It should also investigate the ability of the provincial treasury to effectively manage the budget and to have credible information that will serve as the basis for costing and procurement of LTSM.
On the support to the Section 100 1 (b) intervention, the task team stressed that it is critical that appropriate political oversight in relation to the delivery of textbooks be carefully monitored by government and to ensure that appropriate risk management mechanisms are in place to enhance efficient and timeous delivery of textbooks.
“Appropriate steps must be taken to ensure that sufficient human and financial capacity is available to support the intervention by developing a mechanism where institutional capacity can be deployed as and when the need arises.
“The said capacity should be located in the Department of Public Service and Administration (DPSA) and the National Treasury respectively.
Going forward, the task team made broad recommendations to remedy the situation, including that the Department of Performance Monitoring and Evaluation, with the assistance of DPSA and Basic Education, should develop and implement a proper monitoring mechanism to monitor the implementation of the catch-up plan for Grade 10, and report to Cabinet on a quarterly basis on the progress of the implementation.
It said the “Monitoring, Support and Interventions” (MSI) Bill that deals with national government interventions in provincial government in terms of Section 100 of the Constitution and provincial government interventions in municipalities in terms of Section 139 of the Constitution be finalised as soon as possible.
The task team also recommended that consideration must be given to making national government intervention in provincial government obligatory, instead of discretionary, where a provincial government fails to fulfill key executive obligations. Such obligatory interventions apply to provincial governments in cases of municipalities failing in their financial obligations – as set out in sections 139 (4) and (5) of the Constitution. These obligatory interventions by provinces in municipalities are based on objective measures of failure set out in the Municipal Finance Management Act (MFMA). A similar set of measures might be considered for national government intervention in provinces.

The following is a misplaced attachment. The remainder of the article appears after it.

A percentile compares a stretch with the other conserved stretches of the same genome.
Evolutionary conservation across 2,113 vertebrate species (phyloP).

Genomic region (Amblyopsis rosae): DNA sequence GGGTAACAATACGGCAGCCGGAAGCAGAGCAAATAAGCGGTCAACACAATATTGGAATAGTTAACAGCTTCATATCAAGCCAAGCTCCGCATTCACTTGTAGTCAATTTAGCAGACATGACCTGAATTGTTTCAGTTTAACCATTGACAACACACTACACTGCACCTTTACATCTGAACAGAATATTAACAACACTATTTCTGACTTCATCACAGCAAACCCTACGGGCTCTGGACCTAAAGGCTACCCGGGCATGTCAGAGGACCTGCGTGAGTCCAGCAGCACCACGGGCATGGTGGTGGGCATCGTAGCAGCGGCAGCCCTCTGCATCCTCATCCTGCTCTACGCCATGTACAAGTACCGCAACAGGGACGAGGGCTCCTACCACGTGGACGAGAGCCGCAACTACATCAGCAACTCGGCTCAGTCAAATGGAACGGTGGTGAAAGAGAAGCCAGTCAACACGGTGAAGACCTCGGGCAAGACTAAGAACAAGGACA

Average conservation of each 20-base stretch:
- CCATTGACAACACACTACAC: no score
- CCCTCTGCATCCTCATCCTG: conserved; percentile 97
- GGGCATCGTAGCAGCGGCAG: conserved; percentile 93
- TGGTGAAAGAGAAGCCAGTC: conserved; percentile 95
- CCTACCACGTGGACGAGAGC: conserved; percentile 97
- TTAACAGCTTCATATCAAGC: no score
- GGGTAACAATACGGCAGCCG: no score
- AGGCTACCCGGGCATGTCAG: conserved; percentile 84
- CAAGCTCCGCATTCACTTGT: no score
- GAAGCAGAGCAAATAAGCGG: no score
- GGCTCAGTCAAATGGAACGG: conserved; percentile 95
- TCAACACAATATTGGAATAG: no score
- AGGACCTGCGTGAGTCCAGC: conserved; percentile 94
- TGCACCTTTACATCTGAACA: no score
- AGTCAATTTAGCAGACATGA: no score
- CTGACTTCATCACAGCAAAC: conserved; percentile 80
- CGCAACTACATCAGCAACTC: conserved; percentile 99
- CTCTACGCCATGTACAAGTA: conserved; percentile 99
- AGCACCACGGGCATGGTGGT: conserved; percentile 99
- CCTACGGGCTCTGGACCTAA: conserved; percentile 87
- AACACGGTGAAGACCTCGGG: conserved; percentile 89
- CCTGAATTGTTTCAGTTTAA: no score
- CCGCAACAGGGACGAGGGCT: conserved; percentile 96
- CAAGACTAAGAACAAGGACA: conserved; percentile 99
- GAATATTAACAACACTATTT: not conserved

It said this can be done through provisions in the MSI Bill and/or amendments to the PFMA. It might also be necessary to amend Section 100 of the Constitution to make it more consistent with Section 139.
“For the MSI Bill to be effective, the PSA and PFMA have to be in synergy with it – and this means that the PSA and PFMA may have to be amended. The Public Service Commission Act (PSCA) may also have to be amended. Draft legislation dealing with a single public service also needs to be taken into account,” said the task team in the report.
Further to this, a technical team, comprising representatives of the Department of Cooperative Governance, National Treasury and DPSA, needs to work on ensuring synergy between the MSI Bill, PSA and PFMA. Representatives of the Justice and Constitutional Development Department and PME in the Presidency need to be actively conferred with.
“The MSI Bill should be finalised by 15 November to take through the Cabinet process. By this time the necessary amendments to the PSA, PFMA, and, if necessary, the PSCA, should be identified, and considered for further processing by the DPSA and National Treasury to be introduced into the Cabinet process by January 2013,” said the task team.
It said in the absence of an enabling legislation for Section 100 interventions, National Treasury, the DPSA and CoGTA must develop an interim governance framework for Cabinet approval by the end of September 2012.
The Department of Performance Monitoring and Evaluation, within the Presidency, must ensure that systems in various departments are coordinated and integrated to enable development of a standard set of measurements and deliverables to enhance the early warning capabilities in all three spheres of government, the task team recommended.